by B.B. Pelletier

Part 1
Part 2
Part 3

In Part 3 of the Daisy 953 report, I substituted a scope for the fiberoptic sights so I could get the best groups this rifle is capable of producing. I also shot 20-shot groups in an attempt to show the real accuracy and not just some tight groups that might have occurred randomly. I promised in that report to return and test the rifle with target sights in the future. Today is that day.

The reason this test took so long is because the 953 doesn’t accommodate target sights that readily. I spent more than an hour trying different front sights and could find none in my collection that worked. The Daisy globe front sight is no doubt the one to get if you’re buying, but I don’t happen to own one and didn’t want to bug Pyramyd Air for it. I had a different idea. If I couldn’t locate what I needed in my collection of sights, I would just ask AirForce if I could borrow one of their new target sight sets. Daisy doesn’t offer a set, but you can combine that front globe with either the Avanti precision rear diopter sight or the much cheaper Daisy 5899 receiver sight.

I was just looking for a good excuse to try the AirForce set once more, and after I relate my experience, you may be glad I did. This set was a production set that included a 4.2mm front aperture sight. AirForce makes the ghost ring inserts that put a ring around the bull without any connecting lines. The diameter of the insert is proprietary, but they told me they’re working on an adapter for the front globe that would allow you to use standard inserts. Their inserts are wider, so they give a larger image of the target, which helps when things become confusing in a match.

I’d already mounted a Beeman Sport Aperture rear sight on the gun in hopes of locating a front sight that would work, so I proved that the Beeman can do the job. Of course, I have no idea if it goes high enough or low enough to work with other front sights, which is a pretty important question. That was why the AirForce set was so good.

I installed the front globe after running the globe as low as it could go. Installation was quick and easy. And the rear sight just slid into place and locked down. Total installation time was under 15 minutes, and after the time I wasted hunting for sights that even fit, it seemed like an answer to prayer. But that wasn’t the best part.

You know my 10-minute sight-in procedure for scopes? Well, it works for iron sights, too. And it took me all of three minutes to sight-in the rifle with the AirForce set. Leaving the front globe as low as it would go, I shot at 10 feet and adjusted the rear aperture up on its standard until I was in the black. Job finished! The results were so dramatic that I’m taking the time to show you the sight-in target. If you don’t appreciate why I was so happy with this result, you have never shot a gun in your life.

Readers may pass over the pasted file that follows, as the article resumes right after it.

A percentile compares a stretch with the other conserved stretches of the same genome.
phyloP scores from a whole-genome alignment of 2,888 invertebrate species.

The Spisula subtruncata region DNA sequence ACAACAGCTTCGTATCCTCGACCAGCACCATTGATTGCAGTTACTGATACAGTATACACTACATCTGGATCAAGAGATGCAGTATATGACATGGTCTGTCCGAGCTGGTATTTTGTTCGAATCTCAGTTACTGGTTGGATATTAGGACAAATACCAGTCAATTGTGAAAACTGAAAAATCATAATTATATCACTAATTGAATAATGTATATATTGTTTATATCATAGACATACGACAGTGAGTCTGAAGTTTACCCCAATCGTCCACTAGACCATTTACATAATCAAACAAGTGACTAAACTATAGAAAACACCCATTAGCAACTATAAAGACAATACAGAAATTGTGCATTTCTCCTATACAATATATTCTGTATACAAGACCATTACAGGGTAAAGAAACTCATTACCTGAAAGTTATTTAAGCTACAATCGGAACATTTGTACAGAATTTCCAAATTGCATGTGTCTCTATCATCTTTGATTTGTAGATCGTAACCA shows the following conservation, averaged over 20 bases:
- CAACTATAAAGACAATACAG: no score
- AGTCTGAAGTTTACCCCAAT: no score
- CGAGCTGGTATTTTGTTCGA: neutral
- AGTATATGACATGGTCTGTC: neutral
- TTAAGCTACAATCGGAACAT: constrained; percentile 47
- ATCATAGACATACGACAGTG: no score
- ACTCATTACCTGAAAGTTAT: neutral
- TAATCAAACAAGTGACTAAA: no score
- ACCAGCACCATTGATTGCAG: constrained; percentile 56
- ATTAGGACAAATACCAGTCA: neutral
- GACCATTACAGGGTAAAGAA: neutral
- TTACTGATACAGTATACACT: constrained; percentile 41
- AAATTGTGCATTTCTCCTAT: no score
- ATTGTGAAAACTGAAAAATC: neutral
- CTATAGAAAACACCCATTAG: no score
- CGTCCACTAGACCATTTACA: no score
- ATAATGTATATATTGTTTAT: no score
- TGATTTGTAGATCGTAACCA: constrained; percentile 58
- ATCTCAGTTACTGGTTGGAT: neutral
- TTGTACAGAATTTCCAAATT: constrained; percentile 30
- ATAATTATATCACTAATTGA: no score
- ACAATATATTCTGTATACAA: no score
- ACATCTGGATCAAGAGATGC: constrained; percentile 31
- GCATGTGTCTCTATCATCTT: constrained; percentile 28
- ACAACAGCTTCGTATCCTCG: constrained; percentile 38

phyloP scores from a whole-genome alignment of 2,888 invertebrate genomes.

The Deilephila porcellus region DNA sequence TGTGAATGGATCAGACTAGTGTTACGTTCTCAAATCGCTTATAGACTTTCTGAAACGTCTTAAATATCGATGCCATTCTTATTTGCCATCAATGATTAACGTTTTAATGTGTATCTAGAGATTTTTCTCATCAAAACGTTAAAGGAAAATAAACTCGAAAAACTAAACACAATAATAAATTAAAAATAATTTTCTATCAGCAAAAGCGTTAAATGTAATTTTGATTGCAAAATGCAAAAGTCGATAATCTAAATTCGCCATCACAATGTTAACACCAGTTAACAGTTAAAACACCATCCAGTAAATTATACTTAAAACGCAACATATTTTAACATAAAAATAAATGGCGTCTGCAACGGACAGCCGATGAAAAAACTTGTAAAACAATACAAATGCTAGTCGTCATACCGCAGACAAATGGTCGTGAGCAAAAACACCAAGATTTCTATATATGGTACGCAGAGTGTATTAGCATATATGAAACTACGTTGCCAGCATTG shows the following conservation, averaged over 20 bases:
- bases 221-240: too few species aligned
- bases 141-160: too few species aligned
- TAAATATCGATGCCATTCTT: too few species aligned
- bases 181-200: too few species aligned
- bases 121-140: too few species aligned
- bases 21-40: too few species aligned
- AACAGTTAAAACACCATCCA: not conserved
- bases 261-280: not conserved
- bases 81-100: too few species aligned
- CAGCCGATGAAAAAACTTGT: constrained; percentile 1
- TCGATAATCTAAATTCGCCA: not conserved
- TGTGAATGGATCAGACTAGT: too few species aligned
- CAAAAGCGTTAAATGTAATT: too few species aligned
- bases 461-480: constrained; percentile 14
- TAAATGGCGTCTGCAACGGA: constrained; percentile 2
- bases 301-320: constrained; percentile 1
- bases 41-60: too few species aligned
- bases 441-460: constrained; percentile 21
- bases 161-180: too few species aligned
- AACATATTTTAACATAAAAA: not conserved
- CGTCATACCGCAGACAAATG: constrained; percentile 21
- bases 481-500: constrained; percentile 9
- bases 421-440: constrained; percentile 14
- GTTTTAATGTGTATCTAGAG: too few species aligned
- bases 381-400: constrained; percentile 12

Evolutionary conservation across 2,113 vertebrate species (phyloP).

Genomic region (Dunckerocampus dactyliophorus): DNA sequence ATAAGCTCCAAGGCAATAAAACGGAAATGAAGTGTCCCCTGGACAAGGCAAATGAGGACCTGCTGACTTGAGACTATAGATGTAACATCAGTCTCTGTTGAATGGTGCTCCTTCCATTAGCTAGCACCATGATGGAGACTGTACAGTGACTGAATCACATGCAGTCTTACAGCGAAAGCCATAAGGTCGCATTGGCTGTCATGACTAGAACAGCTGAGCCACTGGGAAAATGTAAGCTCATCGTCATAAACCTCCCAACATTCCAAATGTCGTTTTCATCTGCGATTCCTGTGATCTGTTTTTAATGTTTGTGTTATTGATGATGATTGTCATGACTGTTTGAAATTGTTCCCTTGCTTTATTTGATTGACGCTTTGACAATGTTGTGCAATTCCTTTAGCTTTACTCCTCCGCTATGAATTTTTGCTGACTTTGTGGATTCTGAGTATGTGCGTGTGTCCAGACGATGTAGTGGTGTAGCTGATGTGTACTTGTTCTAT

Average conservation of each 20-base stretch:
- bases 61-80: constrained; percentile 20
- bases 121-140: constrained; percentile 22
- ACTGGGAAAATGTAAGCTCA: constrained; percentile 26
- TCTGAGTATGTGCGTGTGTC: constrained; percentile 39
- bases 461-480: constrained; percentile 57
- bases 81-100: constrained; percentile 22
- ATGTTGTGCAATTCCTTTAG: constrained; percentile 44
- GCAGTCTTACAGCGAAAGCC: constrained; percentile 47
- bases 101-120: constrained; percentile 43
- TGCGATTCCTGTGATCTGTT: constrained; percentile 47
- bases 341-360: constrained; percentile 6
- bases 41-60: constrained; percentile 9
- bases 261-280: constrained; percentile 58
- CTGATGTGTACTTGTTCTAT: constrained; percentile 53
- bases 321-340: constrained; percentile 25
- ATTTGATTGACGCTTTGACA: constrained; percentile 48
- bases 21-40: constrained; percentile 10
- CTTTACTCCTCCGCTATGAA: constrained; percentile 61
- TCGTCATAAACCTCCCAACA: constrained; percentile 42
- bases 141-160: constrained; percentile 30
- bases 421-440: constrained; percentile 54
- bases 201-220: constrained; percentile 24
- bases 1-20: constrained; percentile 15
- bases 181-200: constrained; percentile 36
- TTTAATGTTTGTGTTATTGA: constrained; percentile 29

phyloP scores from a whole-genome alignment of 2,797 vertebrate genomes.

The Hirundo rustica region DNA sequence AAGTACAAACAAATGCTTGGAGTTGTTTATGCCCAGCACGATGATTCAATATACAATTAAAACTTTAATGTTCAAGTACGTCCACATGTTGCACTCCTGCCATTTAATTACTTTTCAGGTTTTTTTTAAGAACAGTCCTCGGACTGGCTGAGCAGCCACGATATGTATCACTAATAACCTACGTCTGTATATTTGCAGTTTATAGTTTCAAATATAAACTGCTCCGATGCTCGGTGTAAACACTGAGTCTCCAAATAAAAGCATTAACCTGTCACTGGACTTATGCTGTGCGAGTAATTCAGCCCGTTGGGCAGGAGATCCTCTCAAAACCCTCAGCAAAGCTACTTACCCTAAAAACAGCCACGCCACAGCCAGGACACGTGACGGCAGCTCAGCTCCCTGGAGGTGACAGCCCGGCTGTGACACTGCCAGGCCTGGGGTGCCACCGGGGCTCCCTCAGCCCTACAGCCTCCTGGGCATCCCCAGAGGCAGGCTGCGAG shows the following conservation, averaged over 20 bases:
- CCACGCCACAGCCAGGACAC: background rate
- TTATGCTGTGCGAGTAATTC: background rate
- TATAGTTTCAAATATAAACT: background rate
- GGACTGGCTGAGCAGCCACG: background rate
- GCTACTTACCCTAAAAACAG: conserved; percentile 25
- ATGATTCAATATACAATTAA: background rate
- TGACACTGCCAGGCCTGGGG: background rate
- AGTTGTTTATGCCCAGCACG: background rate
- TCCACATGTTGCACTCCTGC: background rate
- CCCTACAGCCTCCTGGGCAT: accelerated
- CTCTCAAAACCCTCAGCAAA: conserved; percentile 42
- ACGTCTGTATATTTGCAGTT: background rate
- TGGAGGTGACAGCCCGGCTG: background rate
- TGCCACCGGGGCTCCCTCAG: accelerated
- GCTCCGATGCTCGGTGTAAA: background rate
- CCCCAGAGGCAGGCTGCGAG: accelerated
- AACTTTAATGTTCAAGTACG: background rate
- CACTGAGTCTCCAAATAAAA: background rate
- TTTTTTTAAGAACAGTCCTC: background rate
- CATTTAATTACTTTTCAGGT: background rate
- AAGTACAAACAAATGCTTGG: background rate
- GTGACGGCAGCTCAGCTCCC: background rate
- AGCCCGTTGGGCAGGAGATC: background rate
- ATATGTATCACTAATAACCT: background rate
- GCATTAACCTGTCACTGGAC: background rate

Sight-in took three shots and three minutes at 10 feet. Easy!

After sight-in, I knew I was close to being on target; and as I had lots of things to do in the test, I didn’t refine my sight picture any more. I went to work at 10 yards.

I knew from the work done in Part 3 of this report that RWS R10 pellets were going to be good, so I went right to them. Instead of 20 shots, I fired only 10. The group isn’t as large as it would be with 20, but it’s still pretty valid.


Ten RWS R10 pellets at 10 meters from a rested gun. This is pretty tight! It measures 0.463″. The target is shown exactly as it was held in the backstop, so the pellets were landing high and slightly to the left.

Chinese match pellets
You can’t buy these Chinese match pellets anymore, but I laid in a big supply when I was competing. They continue to be as good or better than the R10, depending on which gun is used.


Ten Chinese target pellets at 10 meters. This group is a little smaller than the R10 group, at 0.429″.

H&N Match pellets
Sometimes H&N Match will challenge the R10/Chinese pellets, but clearly the 953 is not the gun for them.


Ten H&N Match pellets at 10 meters. This group is larger than the other two, at 0.663″.

And now it’s time to tell you about a curious phenomenon. Every time the rifle fired, it moved slightly sideways to the left. I could find no reason for this, as the gun was laid directly on the sandbag. All I know is that it happened. And the groups of R10s and H&N Match seem to spread sideways.

And now at 20 yards
Well, that was interesting, but I wasn’t finished. One reader had asked me to test the rifle with JSB Exact heavies at 20 yards. I had only 8 pellets of that type on hand, so I shot them, and then followed up with a 10-shot group of Beeman Kodiaks. The results were very telling.


Eight JSB Exact 10.3-grain domes at 20 yards. This is quite a remarkable group from a gun in this price and power range. It measures 0.903″. Just what the reader told me to expect.


Ten Beeman Kodiaks at 20 yards. Oh, my gosh! What a difference from the JSBs. It measures 1.474″ between the centers of the two widest shots.

Now, while I was stalling for time, DB did a power modification to his 953 and boosted the power significantly. He added 70 f.p.s., which to a gun in this power range is remarkable. So, the 953 is turning out to be a real gem. As long as you understand that it isn’t a powerhouse or a hunting rifle, I can’t think of too many plinkers that are better. And when the price comes into the equation, I think we’re looking at the leader.

I plan on beating the drum hard for the 953 this holiday season, and now you guys know why. And The Trout Underground is perhaps the reader who influenced this second look the most. So, thanks!